6 Tips on How to Communicate with your Followers on Social Media Today

“Social media creates communities, not marketplaces”, as Don Schultz has said and he’s so right – you’re engaging with people on a human-to-human level on social media, and that’s why it works so well.

6 Tips on How to Communicate with your Followers on Social Media Today

“Social media creates communities, not marketplaces”, as Don Schultz has said and he’s so right – you’re engaging with people on a human-to-human level on social media, and that’s why it works so well.

Automation, follow-unfollowing programmes and bot profiles make the experience stale and impersonal, but by harnessing how you communicate on social media it can seriously help your brand, whether it’s a company or a personal profile.

Engaging with audiences, however big or small, is key to getting the benefits of a pool of engaged users interested in your content. To quote another well-used phrase: “Communication is the key to success”, so prepare for your future success by focusing on how you communicate online – here are six social media communication tips from us.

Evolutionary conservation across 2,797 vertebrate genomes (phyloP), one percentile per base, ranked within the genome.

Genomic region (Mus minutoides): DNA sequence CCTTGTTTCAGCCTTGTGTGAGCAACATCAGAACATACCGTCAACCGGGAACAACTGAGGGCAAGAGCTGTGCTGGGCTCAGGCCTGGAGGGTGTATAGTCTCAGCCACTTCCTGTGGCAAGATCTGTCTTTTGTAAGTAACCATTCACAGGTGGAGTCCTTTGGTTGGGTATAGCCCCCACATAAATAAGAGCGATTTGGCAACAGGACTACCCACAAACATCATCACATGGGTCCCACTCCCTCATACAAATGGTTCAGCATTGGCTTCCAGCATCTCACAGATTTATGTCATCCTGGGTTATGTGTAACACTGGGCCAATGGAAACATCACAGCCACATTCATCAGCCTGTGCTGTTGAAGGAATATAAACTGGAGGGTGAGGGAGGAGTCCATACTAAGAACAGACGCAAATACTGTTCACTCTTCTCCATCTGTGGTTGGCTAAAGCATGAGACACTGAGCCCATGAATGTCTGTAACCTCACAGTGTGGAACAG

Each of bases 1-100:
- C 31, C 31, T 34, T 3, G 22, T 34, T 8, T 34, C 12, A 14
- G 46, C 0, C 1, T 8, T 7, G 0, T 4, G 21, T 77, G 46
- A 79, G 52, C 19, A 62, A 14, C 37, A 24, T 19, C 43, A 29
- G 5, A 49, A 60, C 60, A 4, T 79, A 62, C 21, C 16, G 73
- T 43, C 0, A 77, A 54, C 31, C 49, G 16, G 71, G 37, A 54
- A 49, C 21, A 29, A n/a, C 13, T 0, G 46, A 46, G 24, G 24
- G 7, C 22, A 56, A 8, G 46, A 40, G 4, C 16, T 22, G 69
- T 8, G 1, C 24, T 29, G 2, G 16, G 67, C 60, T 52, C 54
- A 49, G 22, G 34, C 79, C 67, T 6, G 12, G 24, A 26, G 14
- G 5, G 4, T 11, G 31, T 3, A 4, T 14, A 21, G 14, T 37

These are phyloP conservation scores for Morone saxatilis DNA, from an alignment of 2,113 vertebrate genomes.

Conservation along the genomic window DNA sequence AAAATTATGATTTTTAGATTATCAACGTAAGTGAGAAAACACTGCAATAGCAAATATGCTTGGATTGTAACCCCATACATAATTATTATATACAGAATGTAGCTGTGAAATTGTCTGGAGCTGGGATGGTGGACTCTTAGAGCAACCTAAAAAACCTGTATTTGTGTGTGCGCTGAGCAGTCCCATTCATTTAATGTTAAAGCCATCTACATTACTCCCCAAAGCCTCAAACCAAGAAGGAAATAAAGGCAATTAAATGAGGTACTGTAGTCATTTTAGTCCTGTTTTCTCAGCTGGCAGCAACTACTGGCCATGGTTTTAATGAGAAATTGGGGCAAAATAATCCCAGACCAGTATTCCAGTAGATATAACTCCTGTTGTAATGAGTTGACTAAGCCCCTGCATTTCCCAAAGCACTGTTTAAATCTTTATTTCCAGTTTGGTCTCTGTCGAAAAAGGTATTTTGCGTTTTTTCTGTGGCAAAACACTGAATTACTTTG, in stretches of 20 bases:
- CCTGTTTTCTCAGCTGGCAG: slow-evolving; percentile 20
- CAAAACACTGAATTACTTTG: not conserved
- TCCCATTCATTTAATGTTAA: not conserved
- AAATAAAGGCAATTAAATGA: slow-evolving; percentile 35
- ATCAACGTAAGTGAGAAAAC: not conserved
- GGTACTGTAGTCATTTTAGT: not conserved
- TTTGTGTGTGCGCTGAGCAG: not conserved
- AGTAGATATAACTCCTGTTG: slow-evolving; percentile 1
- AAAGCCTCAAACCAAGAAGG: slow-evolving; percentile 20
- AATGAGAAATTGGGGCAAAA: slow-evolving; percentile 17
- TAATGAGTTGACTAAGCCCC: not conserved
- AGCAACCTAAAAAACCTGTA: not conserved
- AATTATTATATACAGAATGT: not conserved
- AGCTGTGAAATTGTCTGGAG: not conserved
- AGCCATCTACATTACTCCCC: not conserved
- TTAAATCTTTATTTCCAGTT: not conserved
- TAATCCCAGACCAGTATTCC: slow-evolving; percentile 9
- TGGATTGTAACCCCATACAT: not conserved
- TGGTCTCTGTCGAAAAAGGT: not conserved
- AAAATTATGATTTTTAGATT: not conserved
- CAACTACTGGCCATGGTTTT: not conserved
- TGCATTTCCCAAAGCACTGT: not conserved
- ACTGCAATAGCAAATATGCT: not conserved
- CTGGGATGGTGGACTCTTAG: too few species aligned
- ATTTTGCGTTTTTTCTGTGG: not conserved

1. Try thoughtful responses

Nice comments feel good when you get them. Commenting is a form of endorsement and engagement from people which demonstrate their enjoyment of what you share on social media, so it’s important to acknowledge, respond and even reciprocate to these key interactions.